Defective Indictment

Petitioner argues that the indictment was defective due to an inconsistency between the indictment and the plea papers. This argument provides petitioner no basis for federal habeas relief.

The law is well settled by the Fifth Circuit Court of Appeals that "sufficiency of a state indictment is not a matter for federal habeas corpus relief unless it can be shown that the indictment is so defective that the convicting court had no jurisdiction." Branch v. Estelle, 631 F.2d 1229, 1233 (5th Cir. 1980). Further, where the state court has held that an indictment is sufficient under state law, a federal habeas court will inquire no further. See Millard v. Lynaugh, 810 F.2d 1403, 1407 (5th Cir. 1987); Alexander v. McCotter, 775 F.2d 595, 598-99 (5th Cir. 1985).

The state court in petitioner's case upheld the validity of the indictment under state law and did not find that any defect of substance deprived the trial court of jurisdiction. Ex parte Zuniga, p. 60 ("The First Court of Appeals reviewed and rejected the applicant's claim that the indictment in the instant case was so deficient as to be unable to support a conviction."). This Court must defer to those determinations. See McKayv. Collins, 12F.3d 66 (5th Cir. 1994).

The state court rejected petitioner's claim on direct appeal and on collateral review and denied relief. Petitioner fails to show that the state court's determination was contrary to, or involved an unreasonable application of, federal law or was an unreasonable determination of the facts based on the evidence in the record. Respondent is entitled to summary judgment dismissal of petitioner's habeas claim.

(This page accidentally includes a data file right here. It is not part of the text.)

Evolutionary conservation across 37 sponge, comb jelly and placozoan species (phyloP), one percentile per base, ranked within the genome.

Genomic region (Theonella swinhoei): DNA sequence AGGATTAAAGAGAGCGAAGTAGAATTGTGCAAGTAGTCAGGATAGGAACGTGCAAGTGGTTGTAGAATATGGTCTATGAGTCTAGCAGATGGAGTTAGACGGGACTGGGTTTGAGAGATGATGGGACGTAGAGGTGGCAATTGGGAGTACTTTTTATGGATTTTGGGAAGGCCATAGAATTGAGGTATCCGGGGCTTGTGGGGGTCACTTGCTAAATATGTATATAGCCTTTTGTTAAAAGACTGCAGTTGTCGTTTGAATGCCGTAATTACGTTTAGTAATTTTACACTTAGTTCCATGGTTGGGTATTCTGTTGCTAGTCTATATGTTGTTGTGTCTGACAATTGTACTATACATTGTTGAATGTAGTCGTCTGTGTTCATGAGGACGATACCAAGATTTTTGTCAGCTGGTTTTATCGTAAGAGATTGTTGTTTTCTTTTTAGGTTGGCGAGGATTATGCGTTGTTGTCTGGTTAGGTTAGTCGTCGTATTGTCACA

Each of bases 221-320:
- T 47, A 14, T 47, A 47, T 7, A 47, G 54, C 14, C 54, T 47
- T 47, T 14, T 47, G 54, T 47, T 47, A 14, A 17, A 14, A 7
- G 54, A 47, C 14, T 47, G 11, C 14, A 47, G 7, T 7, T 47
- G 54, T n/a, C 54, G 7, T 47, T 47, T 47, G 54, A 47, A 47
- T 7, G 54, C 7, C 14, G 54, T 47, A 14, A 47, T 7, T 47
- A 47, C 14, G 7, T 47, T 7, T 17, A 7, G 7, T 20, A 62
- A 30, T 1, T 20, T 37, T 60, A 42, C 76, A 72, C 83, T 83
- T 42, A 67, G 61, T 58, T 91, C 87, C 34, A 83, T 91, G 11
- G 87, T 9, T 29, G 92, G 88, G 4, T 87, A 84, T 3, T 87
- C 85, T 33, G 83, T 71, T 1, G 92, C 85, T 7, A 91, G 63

Denial of Due Process

Petitioner contends that the State denied him due process by failing to present evidence of his guilt. This argument constitutes a restatement of petitioner's claims challenging the sufficiency of the evidence and the indictment, and no new factual or legal arguments are presented. Because the Court has denied petitioner's habeas challenges to the sufficiency of the evidence and the indictment, this argument must also be denied.

The state court rejected petitioner's claims on direct appeal and on collateral review and denied relief. Petitioner fails to show that the state court's determination was contrary to, or involved an unreasonable application of, federal law or was an unreasonable determination of the facts based on the evidence in the record. Respondent is entitled to summary judgment dismissal of petitioner's habeas claims.

Conclusion

Respondent's motion for summary judgment (Docket Entry No. 12) is GRANTED and this lawsuit is DISMISSED WITH PREJUDICE. A certificate of appealability is DENIED. Any and all pending motions are DENIED AS MOOT.

Signed at Houston, Texas on June 30, 2016.

/s/_________


Gray H. Miller


United States District Judge